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Thread: Brooklyn Brewery Expansion Plans

  1. #1
    Forum Veteran krulltime's Avatar
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    Default Brooklyn Brewery Expansion Plans

    Brooklyn Brewery Says High Rents Are Blocking Expansion Plans



    CLICK ON PIC FOR VIDEO

    JULY 27TH, 2004


    A booming Brooklyn brewery has big plans to expand, but has run into a roadblock. As NY1 Brooklyn Reporter Jeanine Ramirez explains, another boom is standing in its way.

    North 11th Street in Williamsburg is known as Brewer's Row, a tribute to the Brooklyn Brewery located on the block, and a memento of the time the borough was home to dozens of breweries. But the Brooklyn Brewery may not be here for much longer.

    While the 16-year-old business is thriving, it can't afford to grow in this now trendy neighborhood.

    “We're sort of victims of our own success,” says Steve Hindy of the Brooklyn Brewery. “The area has gentrified. It's become very desirable, and it makes it difficult for us to find the kind of space we need to expand our business.”

    The company would like to produce more beer here, as 80 percent of its ale is brewed upstate. It also wants to move its bottling operation to Brooklyn.

    But there's no more room in its facility, and company officials say attempts to buy surrounding industrial buildings have failed because property owners are looking for big bucks from housing developers.

    “All the property owners want to go residential, and they've got the money to hold out to do that,” says Hindy.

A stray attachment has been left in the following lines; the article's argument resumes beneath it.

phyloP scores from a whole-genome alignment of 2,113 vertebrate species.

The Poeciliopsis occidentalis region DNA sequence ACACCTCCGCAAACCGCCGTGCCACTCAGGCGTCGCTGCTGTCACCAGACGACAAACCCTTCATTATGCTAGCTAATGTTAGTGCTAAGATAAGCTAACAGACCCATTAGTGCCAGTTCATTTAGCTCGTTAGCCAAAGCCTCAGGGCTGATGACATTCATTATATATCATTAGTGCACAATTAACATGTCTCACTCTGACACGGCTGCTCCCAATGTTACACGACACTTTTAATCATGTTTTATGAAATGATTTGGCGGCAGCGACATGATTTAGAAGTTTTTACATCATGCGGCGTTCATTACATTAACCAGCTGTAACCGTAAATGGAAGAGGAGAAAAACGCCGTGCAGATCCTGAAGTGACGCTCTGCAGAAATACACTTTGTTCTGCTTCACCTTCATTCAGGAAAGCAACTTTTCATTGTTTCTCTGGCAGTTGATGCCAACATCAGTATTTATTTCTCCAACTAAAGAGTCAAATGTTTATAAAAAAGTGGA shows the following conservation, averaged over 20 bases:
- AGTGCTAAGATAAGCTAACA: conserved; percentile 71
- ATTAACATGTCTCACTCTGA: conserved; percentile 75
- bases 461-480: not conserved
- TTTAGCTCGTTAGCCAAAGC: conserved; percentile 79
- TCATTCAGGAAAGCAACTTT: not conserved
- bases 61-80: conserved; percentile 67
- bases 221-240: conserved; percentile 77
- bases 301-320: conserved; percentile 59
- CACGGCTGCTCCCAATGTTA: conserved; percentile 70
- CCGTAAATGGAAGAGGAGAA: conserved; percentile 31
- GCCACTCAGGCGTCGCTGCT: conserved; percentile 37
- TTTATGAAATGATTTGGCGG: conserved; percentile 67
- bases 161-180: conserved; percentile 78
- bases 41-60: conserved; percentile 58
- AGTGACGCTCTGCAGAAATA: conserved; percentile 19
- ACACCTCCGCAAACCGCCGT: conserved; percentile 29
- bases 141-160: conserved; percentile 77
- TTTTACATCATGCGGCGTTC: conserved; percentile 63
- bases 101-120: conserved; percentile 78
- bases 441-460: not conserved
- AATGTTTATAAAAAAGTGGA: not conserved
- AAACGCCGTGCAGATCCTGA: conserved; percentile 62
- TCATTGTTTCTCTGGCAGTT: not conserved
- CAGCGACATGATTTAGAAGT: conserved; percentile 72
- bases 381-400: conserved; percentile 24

The next block up, a residential complex is going up, and much of the industrial area is being rezoned for mixed use. But city officials say the block the Brooklyn Brewery is on will remain industrial.

    While the company hopes it can stay, it is looking at other sites, including piers 6 and 7 at the foot of Atlantic Avenue, which will soon be part of Brooklyn Bridge Park. It is also eyeing locations in Red Hook.

    The idea is to not only upgrade its production capacity, but also to turn the brewery into a tourist attraction.

    The Brooklyn Brewery opens to the public on Fridays and Saturdays for tours and tastings. Company officials say the place gets packed, attracting hundreds of New Yorkers and tourists.

    “We believe if we had more space we could really develop as a tourist attraction here in the city, and it would be something unique to Brooklyn,” says Hindy. “There is no big brewery in Manhattan that draws a lot of tourists.”

    Brooklyn Brewery is among the top 35 in the country in terms of the number of barrels sold, and Brooklyn Lager is its top seller. The company would like to be open to the public seven days a week and include a beer garden.

    - Jeanine Ramirez


    Copyright © 2004 NY1 News. All rights reserved.

  2. #2